Wednesday, 11 September 2013

Andrew Tink, William Charles Wentworth: Australian’s greatest native son, Allen & Unwin, 2009


One of the great legends of Australian history is that we had no revolution. No Cromwell, no Robespierre, no Washington led us to liberty, equality and fraternity. Instead, democracy was handed to us on a silver platter.

Like many legends, there is some truth to it. There was no popular uprising against a bloated aristocracy, no guillotines and no war. But our little convict colony was not transformed into a liberal democracy without conflict. Occasionally, blood did run down the streets of Sydney.

William Charles Wentworth (1790-1872) was a key figure in this not-quite-a-revolution. Yet there has been no full-length biography of him for some time. Andrew Tink has leapt into the breach with his William Charles Wentworth: Australian’s greatest native son.

I worry when historians use titles like this. We’re supposed to be an objective lot and dubbing your subject the nation’s ‘greatest son’ is not a promising start. But while Tink lacks a depth of research and analysis, he provides a clear, concise account of Wentworth’s role.

Wentworth, and his father D’Arcy, were leading lights in the campaign to give the colony’s ex-convicts equal rights to free settlers and press for an elected parliament.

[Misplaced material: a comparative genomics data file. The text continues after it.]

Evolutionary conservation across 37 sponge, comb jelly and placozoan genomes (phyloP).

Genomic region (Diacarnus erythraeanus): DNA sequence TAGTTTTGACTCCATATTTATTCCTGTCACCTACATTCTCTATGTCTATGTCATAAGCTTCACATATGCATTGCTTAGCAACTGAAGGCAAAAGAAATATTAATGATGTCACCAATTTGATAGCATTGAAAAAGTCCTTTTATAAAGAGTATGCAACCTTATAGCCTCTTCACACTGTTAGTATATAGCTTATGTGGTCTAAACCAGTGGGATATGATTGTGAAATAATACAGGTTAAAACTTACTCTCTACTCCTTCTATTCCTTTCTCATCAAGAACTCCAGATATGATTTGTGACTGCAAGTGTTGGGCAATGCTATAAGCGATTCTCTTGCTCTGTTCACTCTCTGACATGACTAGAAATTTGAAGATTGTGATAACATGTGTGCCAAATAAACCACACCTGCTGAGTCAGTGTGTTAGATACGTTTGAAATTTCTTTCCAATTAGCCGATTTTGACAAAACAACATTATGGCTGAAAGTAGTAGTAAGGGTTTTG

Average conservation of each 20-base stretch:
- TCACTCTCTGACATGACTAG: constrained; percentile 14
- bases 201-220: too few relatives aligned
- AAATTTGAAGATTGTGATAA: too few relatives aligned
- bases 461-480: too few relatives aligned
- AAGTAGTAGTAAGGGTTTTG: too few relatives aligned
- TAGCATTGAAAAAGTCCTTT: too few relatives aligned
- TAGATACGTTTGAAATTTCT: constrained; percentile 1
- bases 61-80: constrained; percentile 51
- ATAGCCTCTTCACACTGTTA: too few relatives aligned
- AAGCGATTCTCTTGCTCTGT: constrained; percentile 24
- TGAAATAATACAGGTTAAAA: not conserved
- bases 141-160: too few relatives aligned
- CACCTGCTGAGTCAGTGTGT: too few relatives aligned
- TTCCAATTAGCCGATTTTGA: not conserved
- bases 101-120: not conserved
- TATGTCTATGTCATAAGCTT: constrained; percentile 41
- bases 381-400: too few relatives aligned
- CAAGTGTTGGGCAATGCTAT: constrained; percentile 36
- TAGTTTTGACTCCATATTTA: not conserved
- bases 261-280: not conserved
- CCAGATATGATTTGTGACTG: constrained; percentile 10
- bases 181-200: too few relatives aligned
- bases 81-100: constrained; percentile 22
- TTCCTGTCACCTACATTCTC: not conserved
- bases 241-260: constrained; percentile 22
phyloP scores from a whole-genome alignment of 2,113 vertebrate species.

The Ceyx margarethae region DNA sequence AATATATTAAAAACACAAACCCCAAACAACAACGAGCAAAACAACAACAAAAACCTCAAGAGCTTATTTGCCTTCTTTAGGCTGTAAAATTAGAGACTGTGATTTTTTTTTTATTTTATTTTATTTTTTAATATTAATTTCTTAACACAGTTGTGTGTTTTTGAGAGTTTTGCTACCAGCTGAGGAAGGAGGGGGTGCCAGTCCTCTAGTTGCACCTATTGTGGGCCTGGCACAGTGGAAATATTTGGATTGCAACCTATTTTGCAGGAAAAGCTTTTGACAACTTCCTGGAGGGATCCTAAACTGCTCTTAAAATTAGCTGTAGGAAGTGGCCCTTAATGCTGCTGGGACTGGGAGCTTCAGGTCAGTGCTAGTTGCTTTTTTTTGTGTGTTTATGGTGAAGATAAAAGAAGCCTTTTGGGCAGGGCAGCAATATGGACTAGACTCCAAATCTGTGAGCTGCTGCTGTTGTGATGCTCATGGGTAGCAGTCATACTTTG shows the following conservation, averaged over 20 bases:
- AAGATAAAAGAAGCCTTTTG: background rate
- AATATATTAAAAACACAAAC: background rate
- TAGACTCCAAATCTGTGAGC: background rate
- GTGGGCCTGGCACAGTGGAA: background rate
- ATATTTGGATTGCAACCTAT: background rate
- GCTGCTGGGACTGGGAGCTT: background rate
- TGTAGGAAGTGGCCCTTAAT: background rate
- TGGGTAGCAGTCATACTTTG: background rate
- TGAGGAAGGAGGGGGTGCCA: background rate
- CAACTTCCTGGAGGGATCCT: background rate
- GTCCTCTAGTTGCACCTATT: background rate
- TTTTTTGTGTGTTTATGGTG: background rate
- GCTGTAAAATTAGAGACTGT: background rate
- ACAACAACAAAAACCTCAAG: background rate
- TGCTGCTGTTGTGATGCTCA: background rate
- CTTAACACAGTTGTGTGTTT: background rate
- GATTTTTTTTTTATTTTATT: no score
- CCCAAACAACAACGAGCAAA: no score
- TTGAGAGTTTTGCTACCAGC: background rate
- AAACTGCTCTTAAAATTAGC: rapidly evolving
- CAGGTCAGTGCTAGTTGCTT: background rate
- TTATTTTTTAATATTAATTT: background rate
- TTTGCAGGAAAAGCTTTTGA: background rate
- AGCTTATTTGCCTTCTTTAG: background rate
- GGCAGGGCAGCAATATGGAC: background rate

By the mid-1840s, democratically-elected legislatures were on the cards from many British colonies. But what sort of democracy would we get ? Would it be based on a universal franchise with fair electoral boundaries ? Or would the vote be restricted to land-owners, with gerrymandered electorates to give them a permanent majority in parliament ? Riots in Sydney over this are the closest we’ve come to Bastille Day. While a champion of democracy, Wentworth ultimately became a wealthy landowner. His interests lay in limiting the vote to the rich. Tink provides a fair account of the ironies of his position.

Occasionally, Tink descends into snide mockery. It is well-known that Governor Lachlan Macquarie, an ally of the Wentworths, had venereal disease. Do we really need to hear, once again, that Macquarie had the clap ?